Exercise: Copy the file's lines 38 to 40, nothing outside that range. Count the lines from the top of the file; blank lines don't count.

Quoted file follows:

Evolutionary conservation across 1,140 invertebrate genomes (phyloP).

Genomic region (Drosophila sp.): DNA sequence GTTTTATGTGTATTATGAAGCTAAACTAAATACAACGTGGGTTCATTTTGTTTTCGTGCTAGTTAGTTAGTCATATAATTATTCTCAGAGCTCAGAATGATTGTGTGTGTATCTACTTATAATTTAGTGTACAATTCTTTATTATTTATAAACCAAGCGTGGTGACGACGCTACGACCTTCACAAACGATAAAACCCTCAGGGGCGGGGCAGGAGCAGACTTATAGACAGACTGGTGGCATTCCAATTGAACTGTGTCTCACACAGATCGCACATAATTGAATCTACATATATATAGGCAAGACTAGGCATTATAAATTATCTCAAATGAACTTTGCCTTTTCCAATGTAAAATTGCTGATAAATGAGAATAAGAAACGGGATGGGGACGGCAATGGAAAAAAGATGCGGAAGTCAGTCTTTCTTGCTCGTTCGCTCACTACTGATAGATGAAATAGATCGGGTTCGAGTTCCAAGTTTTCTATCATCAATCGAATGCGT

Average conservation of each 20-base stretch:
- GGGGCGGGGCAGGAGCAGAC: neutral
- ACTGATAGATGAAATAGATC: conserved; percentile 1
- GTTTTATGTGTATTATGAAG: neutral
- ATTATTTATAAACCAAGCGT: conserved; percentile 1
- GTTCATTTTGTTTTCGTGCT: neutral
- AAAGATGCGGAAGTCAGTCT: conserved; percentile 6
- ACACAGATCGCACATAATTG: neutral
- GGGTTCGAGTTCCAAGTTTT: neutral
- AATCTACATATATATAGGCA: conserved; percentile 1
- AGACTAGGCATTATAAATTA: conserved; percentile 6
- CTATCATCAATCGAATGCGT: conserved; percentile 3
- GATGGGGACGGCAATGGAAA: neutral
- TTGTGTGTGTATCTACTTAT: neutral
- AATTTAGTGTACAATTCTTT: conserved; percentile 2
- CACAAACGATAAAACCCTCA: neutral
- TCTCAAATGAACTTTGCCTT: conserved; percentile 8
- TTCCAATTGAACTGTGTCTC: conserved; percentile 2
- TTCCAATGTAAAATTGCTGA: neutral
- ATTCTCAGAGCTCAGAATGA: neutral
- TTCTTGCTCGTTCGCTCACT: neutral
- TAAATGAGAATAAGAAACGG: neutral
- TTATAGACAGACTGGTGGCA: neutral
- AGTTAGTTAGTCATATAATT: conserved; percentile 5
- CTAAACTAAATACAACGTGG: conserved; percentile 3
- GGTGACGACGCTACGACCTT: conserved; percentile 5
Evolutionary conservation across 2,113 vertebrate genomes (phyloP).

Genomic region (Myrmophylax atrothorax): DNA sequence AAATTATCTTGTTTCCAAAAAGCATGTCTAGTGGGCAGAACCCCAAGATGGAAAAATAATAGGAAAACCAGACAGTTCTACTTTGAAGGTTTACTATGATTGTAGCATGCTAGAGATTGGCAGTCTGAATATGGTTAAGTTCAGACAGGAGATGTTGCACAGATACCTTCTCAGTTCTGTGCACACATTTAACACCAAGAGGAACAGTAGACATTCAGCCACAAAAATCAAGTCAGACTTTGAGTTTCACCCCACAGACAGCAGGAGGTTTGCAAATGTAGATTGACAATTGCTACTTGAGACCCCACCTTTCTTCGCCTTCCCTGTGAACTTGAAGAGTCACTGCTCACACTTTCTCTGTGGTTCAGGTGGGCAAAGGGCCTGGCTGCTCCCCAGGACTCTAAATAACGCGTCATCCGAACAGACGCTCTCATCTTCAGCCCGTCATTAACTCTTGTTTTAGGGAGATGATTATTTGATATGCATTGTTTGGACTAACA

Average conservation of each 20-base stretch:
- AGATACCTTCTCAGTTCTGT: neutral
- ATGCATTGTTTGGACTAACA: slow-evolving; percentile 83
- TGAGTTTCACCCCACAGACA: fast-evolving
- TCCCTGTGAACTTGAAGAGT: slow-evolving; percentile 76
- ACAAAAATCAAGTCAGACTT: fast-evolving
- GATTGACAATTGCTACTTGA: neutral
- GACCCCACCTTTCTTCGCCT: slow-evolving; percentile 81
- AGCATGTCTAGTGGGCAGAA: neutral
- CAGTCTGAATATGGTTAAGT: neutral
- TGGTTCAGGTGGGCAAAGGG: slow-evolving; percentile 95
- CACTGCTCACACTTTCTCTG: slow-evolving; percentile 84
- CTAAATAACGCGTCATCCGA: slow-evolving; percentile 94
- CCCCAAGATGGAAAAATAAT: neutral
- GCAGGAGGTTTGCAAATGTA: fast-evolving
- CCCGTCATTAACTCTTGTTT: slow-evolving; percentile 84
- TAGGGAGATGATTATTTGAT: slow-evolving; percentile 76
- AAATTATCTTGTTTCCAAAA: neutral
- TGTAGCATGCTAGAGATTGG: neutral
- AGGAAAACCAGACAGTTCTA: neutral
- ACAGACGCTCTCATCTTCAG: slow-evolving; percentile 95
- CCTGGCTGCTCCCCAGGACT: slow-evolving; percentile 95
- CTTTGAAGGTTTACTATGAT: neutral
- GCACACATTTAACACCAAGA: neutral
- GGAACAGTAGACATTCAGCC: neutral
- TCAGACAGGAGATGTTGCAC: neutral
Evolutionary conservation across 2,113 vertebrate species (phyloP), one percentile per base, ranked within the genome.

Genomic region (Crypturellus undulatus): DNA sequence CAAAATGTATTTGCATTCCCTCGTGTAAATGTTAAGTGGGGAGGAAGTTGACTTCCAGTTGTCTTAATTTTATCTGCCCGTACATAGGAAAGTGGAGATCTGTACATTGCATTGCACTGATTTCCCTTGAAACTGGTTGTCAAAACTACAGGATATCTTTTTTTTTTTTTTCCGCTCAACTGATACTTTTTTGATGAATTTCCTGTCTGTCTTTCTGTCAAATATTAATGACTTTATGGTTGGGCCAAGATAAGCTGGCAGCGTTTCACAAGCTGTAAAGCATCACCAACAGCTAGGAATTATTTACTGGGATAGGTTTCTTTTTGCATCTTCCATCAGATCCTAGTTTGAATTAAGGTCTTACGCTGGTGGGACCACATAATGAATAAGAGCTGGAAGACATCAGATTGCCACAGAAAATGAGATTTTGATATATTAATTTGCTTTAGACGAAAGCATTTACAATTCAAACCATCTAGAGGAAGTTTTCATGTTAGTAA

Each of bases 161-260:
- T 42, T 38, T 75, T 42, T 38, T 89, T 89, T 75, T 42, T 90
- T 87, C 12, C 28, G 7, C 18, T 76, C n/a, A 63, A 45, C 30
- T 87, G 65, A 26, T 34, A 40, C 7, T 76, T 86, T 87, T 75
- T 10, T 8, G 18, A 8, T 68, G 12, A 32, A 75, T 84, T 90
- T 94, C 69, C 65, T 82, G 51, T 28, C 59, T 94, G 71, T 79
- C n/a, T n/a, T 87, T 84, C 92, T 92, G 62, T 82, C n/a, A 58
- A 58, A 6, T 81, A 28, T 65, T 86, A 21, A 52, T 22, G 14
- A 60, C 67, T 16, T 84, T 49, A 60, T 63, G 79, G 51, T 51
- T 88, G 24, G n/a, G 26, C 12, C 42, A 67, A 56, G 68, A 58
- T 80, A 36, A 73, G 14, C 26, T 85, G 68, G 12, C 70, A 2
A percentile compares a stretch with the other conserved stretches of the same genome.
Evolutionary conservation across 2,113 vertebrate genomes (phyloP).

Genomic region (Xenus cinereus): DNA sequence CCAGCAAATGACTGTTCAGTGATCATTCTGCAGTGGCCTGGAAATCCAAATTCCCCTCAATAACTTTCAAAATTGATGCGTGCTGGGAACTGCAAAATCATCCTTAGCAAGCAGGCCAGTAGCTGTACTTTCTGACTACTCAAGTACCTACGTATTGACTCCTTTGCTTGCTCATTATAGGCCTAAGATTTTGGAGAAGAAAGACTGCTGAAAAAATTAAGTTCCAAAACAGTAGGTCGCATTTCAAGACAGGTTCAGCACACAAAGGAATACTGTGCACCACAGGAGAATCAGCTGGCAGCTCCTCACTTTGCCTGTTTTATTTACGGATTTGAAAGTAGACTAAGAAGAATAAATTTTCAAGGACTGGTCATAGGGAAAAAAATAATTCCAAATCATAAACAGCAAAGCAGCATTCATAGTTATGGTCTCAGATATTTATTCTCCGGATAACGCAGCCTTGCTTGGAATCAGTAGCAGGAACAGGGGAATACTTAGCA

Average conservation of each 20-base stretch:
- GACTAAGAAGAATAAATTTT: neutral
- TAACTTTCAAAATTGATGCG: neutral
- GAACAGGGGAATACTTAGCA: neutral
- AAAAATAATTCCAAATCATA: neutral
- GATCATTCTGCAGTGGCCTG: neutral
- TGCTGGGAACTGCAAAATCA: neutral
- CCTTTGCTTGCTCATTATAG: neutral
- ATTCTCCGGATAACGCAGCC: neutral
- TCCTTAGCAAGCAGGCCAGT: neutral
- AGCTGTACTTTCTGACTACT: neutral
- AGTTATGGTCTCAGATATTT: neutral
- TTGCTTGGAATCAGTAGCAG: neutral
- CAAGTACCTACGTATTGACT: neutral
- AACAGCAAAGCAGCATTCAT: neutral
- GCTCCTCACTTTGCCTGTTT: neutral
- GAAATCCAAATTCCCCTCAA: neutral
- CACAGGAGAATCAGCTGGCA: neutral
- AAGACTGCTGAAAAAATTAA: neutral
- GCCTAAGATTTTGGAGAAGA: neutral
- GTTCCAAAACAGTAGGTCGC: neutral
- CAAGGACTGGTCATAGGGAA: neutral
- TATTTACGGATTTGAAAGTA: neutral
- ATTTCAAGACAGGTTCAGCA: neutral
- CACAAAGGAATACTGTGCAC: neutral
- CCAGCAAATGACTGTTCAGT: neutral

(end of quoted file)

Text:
- GACCCCACCTTTCTTCGCCT: slow-evolving; percentile 81
- AGCATGTCTAGTGGGCAGAA: neutral
- CAGTCTGAATATGGTTAAGT: neutral